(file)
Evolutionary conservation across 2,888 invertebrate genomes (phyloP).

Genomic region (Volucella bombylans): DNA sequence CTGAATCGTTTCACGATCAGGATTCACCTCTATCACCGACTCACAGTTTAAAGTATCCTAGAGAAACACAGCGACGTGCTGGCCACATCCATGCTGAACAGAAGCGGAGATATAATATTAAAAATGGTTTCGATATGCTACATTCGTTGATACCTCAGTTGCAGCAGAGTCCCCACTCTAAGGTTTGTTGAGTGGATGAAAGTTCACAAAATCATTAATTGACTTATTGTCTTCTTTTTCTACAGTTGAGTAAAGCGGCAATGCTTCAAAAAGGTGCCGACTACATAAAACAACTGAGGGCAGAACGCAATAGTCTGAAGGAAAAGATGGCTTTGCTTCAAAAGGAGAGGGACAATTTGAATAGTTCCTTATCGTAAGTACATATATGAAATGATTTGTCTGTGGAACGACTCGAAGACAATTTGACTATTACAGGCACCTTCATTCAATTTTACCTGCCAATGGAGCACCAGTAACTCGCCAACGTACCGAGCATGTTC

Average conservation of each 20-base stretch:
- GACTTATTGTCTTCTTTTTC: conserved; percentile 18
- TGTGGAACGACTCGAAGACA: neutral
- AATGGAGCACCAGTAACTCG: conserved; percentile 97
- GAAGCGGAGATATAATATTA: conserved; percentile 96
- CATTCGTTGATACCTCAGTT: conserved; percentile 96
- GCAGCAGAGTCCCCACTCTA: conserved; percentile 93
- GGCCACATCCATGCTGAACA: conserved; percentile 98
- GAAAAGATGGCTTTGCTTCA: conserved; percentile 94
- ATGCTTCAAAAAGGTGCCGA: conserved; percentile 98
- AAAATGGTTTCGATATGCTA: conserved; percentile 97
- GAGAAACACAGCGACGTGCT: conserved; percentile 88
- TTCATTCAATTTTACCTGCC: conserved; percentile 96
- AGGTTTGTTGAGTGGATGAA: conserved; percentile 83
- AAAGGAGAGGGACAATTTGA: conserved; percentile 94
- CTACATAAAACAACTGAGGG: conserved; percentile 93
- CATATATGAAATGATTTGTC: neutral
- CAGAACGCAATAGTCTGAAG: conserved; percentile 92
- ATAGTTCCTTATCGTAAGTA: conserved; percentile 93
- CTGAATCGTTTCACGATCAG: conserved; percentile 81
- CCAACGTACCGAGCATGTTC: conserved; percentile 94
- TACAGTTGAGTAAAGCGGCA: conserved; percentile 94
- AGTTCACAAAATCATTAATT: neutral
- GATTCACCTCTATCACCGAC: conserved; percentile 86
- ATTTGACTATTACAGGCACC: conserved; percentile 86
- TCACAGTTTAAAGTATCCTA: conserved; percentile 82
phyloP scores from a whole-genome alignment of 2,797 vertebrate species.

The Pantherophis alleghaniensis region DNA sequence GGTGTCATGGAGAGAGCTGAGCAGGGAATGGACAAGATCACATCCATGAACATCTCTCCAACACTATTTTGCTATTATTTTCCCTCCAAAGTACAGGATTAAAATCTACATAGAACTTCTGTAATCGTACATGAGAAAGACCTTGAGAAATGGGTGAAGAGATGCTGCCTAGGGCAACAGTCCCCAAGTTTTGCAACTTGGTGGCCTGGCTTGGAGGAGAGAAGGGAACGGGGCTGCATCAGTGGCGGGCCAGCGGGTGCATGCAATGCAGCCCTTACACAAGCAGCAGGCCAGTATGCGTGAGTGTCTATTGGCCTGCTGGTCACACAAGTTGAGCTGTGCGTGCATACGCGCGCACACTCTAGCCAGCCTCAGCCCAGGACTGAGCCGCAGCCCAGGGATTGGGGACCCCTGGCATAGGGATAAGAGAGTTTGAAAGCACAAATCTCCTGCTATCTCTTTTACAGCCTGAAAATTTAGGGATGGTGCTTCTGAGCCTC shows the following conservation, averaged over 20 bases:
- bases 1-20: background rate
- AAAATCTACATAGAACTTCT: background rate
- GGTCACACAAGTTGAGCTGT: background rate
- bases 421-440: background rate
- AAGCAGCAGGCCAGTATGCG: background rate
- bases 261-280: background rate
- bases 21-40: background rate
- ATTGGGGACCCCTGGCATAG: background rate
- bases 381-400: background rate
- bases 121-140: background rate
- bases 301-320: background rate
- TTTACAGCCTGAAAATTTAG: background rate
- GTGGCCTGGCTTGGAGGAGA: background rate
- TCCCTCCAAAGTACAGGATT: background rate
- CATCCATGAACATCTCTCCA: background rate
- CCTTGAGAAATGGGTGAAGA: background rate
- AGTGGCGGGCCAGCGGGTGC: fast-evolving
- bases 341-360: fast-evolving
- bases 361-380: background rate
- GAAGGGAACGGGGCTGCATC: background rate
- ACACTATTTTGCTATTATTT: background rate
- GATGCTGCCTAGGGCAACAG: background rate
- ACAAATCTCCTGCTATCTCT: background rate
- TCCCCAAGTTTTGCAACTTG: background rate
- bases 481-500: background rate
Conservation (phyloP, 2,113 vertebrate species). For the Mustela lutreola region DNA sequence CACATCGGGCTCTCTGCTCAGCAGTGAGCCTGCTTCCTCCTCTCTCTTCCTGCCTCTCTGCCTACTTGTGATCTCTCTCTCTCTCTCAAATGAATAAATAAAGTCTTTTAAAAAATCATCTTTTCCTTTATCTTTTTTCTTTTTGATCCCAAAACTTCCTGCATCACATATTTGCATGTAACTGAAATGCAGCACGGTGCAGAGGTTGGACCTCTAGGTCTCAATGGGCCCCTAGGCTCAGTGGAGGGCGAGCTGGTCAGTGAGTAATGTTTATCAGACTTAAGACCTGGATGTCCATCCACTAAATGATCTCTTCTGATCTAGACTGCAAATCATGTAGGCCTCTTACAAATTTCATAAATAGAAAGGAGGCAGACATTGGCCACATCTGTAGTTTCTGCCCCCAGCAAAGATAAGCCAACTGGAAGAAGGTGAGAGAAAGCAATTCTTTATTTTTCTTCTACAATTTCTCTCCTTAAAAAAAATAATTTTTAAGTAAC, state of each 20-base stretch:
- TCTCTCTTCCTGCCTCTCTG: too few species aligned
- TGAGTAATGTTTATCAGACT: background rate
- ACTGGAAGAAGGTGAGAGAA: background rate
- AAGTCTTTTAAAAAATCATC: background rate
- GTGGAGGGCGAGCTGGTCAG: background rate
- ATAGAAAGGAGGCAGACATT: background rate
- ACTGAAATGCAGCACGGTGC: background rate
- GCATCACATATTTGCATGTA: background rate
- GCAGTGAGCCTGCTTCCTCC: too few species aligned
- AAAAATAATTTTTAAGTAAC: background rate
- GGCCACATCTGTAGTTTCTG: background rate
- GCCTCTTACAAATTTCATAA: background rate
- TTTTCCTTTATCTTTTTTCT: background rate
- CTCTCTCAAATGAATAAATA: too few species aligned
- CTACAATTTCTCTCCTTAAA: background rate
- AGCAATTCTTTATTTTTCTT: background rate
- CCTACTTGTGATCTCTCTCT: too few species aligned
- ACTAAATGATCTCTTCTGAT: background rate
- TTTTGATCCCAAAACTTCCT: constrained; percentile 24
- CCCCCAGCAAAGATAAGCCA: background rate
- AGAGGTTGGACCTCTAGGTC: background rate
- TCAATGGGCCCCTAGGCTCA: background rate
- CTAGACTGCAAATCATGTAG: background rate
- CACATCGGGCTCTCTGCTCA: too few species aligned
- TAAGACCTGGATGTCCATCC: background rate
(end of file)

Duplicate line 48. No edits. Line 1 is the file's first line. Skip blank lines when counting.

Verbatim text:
- bases 341-360: fast-evolving